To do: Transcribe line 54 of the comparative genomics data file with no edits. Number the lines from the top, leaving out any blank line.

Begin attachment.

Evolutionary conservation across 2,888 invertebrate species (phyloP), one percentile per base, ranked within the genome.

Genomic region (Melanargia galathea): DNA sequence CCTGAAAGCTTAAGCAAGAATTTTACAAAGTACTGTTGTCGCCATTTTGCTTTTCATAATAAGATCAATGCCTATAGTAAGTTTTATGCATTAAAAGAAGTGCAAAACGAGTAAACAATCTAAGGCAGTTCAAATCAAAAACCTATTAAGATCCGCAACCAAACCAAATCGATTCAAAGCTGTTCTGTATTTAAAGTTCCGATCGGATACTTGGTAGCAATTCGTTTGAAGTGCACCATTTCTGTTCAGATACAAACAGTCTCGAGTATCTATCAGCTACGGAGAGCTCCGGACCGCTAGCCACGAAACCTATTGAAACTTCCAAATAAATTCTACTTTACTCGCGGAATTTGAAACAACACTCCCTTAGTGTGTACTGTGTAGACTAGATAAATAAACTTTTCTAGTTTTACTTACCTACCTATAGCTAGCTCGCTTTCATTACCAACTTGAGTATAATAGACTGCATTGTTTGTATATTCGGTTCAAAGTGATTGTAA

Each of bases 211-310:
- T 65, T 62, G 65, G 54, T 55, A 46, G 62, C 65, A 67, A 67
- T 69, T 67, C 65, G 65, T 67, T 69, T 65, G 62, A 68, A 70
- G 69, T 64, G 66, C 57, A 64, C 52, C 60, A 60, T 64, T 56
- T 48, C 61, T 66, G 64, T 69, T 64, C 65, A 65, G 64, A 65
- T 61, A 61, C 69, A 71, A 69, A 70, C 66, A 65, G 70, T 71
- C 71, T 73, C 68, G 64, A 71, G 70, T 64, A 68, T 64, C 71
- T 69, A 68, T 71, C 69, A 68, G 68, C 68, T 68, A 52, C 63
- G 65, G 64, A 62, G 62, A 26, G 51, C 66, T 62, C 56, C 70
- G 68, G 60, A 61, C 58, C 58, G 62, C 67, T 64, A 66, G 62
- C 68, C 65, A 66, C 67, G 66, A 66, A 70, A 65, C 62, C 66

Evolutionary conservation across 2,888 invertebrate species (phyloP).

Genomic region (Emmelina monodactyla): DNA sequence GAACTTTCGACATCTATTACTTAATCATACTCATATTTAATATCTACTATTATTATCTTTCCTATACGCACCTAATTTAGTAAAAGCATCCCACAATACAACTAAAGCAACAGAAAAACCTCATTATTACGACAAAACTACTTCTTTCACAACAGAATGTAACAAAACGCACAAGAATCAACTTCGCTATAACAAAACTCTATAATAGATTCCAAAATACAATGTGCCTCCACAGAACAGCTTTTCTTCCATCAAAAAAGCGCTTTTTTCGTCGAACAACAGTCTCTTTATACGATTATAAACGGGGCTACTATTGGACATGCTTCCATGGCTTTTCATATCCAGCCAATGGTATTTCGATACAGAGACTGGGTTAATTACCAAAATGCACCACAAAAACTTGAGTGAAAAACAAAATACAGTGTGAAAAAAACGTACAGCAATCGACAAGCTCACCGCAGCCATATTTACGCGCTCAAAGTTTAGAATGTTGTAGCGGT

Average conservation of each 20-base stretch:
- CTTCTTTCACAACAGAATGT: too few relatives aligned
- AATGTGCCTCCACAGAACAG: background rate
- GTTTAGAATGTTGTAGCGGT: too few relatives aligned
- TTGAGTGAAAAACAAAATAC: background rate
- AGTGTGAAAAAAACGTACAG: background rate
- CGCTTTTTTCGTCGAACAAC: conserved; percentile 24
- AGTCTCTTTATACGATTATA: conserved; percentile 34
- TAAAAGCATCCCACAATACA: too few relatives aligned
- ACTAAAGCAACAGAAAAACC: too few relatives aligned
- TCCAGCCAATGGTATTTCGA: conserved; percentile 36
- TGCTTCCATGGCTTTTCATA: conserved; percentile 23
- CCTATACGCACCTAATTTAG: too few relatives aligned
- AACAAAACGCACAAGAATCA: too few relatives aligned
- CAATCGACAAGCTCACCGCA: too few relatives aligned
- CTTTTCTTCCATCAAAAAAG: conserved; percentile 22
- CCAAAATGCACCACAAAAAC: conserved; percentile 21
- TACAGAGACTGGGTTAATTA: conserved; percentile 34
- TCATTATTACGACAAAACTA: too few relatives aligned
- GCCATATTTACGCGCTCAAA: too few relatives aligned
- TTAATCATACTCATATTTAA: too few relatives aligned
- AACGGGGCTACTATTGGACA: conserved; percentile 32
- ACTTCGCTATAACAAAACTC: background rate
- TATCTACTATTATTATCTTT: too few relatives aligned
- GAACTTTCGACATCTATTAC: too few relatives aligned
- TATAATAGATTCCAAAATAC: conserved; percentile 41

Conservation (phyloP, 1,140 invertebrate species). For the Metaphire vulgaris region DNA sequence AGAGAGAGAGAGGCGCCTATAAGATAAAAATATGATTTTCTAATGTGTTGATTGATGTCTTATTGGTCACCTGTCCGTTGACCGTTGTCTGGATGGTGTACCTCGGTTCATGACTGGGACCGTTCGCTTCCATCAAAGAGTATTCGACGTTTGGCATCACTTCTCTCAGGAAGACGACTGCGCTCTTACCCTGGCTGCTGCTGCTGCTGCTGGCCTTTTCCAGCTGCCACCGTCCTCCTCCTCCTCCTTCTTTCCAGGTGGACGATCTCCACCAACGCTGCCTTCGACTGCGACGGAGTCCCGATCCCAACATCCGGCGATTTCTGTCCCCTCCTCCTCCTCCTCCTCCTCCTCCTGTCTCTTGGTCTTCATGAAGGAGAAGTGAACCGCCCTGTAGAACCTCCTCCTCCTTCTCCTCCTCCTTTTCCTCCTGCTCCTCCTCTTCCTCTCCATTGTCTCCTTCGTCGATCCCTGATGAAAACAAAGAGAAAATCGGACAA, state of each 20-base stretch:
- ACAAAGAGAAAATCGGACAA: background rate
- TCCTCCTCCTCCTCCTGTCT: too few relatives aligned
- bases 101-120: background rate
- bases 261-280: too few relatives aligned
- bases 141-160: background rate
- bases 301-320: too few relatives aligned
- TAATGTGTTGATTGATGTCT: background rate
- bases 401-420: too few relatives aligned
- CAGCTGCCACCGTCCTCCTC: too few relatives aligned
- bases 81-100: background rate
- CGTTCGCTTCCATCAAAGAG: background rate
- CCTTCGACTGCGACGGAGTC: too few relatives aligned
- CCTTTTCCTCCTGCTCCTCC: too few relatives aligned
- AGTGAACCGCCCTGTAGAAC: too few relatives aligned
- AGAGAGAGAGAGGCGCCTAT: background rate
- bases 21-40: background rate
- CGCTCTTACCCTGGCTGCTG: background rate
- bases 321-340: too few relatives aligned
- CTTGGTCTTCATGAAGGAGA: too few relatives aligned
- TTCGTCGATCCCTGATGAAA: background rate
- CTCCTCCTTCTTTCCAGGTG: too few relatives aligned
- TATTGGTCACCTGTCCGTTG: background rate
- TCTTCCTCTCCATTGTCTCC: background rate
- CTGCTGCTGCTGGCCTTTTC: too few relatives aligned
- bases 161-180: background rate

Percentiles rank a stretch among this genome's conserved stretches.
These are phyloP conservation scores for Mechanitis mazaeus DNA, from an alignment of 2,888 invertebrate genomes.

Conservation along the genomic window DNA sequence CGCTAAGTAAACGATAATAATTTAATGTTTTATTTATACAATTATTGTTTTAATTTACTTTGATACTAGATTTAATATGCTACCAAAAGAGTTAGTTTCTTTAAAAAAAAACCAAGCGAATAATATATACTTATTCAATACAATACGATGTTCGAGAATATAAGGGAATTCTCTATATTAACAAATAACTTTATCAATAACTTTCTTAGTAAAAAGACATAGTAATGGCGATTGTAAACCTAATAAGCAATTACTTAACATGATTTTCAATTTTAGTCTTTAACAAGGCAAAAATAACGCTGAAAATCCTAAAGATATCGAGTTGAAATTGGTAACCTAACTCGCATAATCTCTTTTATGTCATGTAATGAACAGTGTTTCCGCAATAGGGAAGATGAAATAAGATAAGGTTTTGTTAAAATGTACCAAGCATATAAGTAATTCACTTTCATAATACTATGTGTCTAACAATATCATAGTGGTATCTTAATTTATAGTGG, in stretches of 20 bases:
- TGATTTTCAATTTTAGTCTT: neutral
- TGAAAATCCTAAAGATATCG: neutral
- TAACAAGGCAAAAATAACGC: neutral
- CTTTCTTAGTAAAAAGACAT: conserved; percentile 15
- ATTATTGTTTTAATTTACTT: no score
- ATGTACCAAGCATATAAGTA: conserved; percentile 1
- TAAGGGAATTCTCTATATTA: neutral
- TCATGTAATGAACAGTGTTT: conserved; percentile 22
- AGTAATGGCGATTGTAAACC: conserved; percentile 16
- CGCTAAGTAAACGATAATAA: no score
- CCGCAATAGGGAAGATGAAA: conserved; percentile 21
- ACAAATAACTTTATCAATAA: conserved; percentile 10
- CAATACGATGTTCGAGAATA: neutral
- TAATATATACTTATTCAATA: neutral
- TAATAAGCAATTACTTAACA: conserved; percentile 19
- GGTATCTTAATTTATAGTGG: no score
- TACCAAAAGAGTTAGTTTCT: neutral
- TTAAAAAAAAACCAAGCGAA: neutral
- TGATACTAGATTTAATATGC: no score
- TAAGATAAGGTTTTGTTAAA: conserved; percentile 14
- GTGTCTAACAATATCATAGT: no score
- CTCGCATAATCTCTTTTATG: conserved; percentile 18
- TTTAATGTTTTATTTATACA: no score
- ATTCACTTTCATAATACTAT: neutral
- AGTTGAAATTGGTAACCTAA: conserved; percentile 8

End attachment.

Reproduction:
- CCTTCGACTGCGACGGAGTC: too few relatives aligned